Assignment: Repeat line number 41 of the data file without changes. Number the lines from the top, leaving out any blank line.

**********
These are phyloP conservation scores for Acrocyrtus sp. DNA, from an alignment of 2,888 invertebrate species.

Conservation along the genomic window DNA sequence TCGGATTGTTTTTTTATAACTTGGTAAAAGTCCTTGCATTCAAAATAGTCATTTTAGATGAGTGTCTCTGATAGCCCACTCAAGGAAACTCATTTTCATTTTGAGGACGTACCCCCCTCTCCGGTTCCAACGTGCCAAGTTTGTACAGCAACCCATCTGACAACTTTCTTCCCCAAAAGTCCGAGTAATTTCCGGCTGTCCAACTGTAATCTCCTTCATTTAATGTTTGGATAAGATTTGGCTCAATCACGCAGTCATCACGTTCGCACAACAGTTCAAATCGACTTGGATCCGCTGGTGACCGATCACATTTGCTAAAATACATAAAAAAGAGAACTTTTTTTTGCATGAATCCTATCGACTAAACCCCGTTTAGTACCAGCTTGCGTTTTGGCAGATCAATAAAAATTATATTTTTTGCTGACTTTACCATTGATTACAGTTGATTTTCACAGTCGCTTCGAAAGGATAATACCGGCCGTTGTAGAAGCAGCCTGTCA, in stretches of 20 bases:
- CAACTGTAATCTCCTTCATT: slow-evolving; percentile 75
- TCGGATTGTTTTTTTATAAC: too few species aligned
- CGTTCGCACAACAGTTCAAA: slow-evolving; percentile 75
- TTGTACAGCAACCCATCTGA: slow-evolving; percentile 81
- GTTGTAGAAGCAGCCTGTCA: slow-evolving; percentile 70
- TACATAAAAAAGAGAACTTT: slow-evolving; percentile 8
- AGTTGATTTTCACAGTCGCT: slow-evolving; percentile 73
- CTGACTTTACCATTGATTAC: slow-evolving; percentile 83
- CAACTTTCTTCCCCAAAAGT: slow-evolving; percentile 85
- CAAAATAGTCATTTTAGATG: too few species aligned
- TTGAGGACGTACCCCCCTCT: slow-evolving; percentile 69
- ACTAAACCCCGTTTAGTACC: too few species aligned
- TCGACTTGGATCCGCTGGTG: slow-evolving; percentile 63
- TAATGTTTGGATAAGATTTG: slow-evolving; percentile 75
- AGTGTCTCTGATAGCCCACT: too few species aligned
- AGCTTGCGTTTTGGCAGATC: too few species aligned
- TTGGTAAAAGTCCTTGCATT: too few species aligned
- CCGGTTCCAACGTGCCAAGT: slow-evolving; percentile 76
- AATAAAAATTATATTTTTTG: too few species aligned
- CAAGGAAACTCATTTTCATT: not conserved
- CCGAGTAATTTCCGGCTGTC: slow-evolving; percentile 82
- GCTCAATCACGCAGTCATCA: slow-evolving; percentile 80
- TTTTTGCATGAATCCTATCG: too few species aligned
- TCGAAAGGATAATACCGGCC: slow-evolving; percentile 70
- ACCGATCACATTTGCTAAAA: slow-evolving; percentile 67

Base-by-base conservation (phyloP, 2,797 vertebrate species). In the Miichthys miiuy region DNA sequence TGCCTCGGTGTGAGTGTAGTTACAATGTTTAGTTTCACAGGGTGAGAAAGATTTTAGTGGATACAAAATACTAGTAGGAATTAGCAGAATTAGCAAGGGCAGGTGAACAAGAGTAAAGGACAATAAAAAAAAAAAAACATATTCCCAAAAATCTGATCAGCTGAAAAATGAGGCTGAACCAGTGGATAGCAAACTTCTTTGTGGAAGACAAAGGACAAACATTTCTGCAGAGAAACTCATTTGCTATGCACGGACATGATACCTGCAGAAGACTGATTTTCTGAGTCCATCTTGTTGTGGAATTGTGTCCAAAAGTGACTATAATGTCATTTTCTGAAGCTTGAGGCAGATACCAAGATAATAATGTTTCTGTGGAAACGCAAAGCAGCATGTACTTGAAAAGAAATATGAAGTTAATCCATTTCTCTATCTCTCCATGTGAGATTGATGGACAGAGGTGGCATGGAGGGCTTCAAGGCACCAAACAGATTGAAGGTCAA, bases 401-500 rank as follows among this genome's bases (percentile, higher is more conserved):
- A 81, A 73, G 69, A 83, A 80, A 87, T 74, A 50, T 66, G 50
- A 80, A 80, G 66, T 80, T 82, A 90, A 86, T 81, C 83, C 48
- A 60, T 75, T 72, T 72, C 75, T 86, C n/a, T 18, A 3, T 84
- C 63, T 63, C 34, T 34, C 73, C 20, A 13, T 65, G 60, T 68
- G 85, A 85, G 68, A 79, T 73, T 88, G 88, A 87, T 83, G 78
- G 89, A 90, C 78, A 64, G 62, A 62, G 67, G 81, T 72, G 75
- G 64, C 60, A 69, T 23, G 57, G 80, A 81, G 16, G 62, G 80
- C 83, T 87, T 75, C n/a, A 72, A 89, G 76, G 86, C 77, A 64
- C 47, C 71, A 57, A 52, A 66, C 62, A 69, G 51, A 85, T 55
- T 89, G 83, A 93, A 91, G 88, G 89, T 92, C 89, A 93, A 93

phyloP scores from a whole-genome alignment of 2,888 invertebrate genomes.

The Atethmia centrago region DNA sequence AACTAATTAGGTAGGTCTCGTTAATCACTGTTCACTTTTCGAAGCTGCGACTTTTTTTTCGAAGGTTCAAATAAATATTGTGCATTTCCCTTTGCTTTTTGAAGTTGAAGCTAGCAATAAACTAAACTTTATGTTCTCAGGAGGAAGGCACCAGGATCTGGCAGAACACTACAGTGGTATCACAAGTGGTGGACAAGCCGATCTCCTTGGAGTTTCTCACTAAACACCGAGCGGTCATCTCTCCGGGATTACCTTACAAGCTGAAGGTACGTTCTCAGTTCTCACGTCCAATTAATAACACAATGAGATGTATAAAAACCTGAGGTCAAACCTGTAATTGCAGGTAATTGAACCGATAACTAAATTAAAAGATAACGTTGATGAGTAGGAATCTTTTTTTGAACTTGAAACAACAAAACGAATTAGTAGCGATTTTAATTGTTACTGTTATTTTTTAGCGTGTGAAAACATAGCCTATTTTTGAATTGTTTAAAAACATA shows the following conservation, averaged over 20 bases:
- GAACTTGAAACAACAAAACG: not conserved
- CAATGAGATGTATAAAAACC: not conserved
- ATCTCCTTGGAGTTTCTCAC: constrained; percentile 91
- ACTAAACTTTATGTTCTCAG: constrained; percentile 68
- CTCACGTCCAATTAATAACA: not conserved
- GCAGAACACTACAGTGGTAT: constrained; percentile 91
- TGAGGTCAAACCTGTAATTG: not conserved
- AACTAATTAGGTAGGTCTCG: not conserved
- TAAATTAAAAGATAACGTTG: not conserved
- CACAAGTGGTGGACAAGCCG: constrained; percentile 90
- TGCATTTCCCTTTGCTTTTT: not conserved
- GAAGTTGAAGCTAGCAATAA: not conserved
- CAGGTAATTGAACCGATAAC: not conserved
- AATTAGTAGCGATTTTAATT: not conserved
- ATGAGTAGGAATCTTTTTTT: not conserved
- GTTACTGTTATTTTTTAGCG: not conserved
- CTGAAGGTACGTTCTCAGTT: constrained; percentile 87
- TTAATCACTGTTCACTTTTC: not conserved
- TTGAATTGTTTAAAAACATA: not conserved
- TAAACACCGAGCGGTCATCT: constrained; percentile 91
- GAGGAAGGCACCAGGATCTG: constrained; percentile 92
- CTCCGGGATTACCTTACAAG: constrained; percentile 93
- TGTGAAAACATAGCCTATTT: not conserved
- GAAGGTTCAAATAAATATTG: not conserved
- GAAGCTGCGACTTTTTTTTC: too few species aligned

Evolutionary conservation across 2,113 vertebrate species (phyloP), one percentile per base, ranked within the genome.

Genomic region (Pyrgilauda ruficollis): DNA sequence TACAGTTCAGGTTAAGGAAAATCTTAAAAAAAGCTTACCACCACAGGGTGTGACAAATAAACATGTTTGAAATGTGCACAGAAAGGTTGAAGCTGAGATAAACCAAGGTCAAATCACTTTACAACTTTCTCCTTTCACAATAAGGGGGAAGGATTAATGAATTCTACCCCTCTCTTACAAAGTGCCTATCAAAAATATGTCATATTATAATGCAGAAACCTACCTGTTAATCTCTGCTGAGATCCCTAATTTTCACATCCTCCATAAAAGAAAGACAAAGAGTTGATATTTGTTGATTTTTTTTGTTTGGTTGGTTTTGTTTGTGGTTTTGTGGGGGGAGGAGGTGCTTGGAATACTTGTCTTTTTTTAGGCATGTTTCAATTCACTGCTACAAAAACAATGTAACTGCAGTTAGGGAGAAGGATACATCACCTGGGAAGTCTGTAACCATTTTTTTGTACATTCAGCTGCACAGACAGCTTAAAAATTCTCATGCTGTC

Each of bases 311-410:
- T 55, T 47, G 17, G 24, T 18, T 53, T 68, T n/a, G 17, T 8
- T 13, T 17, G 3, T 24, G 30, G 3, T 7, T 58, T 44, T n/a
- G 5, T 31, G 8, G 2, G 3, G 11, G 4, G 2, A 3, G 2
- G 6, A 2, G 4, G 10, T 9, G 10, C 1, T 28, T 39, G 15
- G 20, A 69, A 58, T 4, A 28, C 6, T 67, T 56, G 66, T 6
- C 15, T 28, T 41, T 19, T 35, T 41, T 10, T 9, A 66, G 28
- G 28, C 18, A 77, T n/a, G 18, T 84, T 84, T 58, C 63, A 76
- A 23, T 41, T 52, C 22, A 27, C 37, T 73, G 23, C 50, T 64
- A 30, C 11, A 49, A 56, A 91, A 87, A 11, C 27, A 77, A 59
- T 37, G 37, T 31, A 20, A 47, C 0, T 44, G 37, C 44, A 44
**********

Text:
- GAACTTGAAACAACAAAACG: not conserved